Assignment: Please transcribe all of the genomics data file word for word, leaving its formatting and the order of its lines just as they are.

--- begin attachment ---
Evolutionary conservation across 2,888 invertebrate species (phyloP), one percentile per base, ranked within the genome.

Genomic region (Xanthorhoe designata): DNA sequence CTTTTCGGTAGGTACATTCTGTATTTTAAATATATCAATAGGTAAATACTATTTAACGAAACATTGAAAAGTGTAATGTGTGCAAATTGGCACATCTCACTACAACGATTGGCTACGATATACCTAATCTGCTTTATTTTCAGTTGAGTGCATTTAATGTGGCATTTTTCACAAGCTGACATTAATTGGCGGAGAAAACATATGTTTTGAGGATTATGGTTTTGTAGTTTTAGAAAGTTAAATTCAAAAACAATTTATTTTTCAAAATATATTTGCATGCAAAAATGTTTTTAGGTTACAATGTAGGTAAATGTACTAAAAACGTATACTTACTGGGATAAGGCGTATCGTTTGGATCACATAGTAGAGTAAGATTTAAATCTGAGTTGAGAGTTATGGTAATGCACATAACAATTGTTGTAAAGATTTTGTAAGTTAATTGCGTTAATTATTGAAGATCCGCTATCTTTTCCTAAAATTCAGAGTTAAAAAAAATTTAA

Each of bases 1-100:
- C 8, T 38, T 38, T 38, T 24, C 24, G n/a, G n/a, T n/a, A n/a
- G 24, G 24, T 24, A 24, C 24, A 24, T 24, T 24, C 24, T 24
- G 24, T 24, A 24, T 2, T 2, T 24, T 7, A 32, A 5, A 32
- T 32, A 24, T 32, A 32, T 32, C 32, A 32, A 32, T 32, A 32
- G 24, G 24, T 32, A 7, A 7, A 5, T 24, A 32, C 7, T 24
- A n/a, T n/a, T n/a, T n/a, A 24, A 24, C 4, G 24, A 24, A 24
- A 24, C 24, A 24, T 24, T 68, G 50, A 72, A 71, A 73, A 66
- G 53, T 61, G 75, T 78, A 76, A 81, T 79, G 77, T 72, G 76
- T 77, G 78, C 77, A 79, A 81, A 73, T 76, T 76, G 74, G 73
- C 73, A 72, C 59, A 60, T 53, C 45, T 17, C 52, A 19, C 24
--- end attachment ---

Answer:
Evolutionary conservation across 2,888 invertebrate species (phyloP), one percentile per base, ranked within the genome.

Genomic region (Xanthorhoe designata): DNA sequence CTTTTCGGTAGGTACATTCTGTATTTTAAATATATCAATAGGTAAATACTATTTAACGAAACATTGAAAAGTGTAATGTGTGCAAATTGGCACATCTCACTACAACGATTGGCTACGATATACCTAATCTGCTTTATTTTCAGTTGAGTGCATTTAATGTGGCATTTTTCACAAGCTGACATTAATTGGCGGAGAAAACATATGTTTTGAGGATTATGGTTTTGTAGTTTTAGAAAGTTAAATTCAAAAACAATTTATTTTTCAAAATATATTTGCATGCAAAAATGTTTTTAGGTTACAATGTAGGTAAATGTACTAAAAACGTATACTTACTGGGATAAGGCGTATCGTTTGGATCACATAGTAGAGTAAGATTTAAATCTGAGTTGAGAGTTATGGTAATGCACATAACAATTGTTGTAAAGATTTTGTAAGTTAATTGCGTTAATTATTGAAGATCCGCTATCTTTTCCTAAAATTCAGAGTTAAAAAAAATTTAA

Each of bases 1-100:
- C 8, T 38, T 38, T 38, T 24, C 24, G n/a, G n/a, T n/a, A n/a
- G 24, G 24, T 24, A 24, C 24, A 24, T 24, T 24, C 24, T 24
- G 24, T 24, A 24, T 2, T 2, T 24, T 7, A 32, A 5, A 32
- T 32, A 24, T 32, A 32, T 32, C 32, A 32, A 32, T 32, A 32
- G 24, G 24, T 32, A 7, A 7, A 5, T 24, A 32, C 7, T 24
- A n/a, T n/a, T n/a, T n/a, A 24, A 24, C 4, G 24, A 24, A 24
- A 24, C 24, A 24, T 24, T 68, G 50, A 72, A 71, A 73, A 66
- G 53, T 61, G 75, T 78, A 76, A 81, T 79, G 77, T 72, G 76
- T 77, G 78, C 77, A 79, A 81, A 73, T 76, T 76, G 74, G 73
- C 73, A 72, C 59, A 60, T 53, C 45, T 17, C 52, A 19, C 24